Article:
A class of molecules known as single-molecule magnets will make future mass data storage more feasible.
Imagine being able to store upward of 200 terabits of data — the equivalent of every Hollywood movie ever — on a device measuring just one-inch square. That is not out of the realms of possibility, based on a new piece of research coming out of the University of Manchester. Scientists there recently demonstrated the ability to control the magnetism of a specific class of molecule to get them to store massive amounts of information. The bad news? To do so you need to keep your data chilled to minus-213 degrees Celsius — or 60 Kelvin.
“We have made a new molecule that holds magnetic information up to 60 K,” Dr. David Mills, a lecturer in the University of Manchester’s School of Chemistry, told Digital Trends. “This eclipses the previous record of 14 K set in 2011 and is now tantalizingly close to the temperature of liquid nitrogen, 77 K. Achieving magnetic information storage in single molecules at this temperature would make molecular data storage technologies economically viable, as liquid nitrogen is cheap and plentiful. We have studied this molecule in detail to understand why it is so much better at holding information than other molecules.”
There is a clear advantage in getting molecules to be able to store bits of binary information since this would make data storage devices much denser than they are at present. That is ideal for a world in which data is generated on an ever-increasing scale. It means that the Earth of, say, 2050 will not have to have as many Google data centers as it currently does McDonald’s.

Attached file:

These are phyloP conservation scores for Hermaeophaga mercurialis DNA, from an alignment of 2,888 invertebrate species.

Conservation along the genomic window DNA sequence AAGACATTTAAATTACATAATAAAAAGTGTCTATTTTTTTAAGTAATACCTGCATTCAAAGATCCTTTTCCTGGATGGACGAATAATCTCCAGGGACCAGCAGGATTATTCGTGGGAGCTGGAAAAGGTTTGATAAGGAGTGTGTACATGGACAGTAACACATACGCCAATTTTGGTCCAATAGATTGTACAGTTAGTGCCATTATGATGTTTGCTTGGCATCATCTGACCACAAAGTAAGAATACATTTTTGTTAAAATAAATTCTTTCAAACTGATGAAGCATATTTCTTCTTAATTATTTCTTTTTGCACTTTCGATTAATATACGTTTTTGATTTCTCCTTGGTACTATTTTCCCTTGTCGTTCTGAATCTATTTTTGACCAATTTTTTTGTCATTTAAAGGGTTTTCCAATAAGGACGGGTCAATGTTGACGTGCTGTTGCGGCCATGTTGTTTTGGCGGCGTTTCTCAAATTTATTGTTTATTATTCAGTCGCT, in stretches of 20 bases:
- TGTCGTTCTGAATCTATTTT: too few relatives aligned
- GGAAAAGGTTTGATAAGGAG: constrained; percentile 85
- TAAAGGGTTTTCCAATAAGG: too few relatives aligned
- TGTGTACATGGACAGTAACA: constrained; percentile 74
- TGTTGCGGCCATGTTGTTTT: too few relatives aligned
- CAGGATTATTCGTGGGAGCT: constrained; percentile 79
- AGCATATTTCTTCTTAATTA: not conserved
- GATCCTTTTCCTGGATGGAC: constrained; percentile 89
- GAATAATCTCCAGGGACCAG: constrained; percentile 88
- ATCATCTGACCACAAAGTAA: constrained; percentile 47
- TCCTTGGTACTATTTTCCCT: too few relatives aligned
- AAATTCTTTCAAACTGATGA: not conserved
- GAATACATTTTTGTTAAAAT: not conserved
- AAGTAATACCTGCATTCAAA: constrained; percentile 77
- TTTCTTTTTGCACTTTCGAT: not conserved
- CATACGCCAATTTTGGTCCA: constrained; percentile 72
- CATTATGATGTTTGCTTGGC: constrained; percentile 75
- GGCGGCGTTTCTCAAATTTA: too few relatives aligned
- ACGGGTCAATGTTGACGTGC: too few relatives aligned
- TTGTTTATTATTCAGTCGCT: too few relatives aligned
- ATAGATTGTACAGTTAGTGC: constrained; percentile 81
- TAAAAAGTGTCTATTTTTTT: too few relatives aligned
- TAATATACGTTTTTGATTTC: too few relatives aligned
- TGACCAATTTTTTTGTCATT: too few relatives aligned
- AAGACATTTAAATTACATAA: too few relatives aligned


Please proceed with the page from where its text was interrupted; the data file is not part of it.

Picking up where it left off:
Don’t get too excited yet, however, as a lot more engineering work needs to be carried out to turn this into a practical technology. It is unlikely that this particular molecule will ever be commercialized but the team is working to make even better magnetic molecules which could be used to carry out this task.
“Understanding in detail why this new molecule has such extraordinary magnetic properties is our current goal, as this will allow us to target new molecules with better performance,” Dr. Nick Chilton, also with the School of Chemistry, told us. “We think this has to do with molecular vibrations and are now trying to understand how these can be controlled.”
Published at Thu, 24 Aug 2017 21:59:09 +0000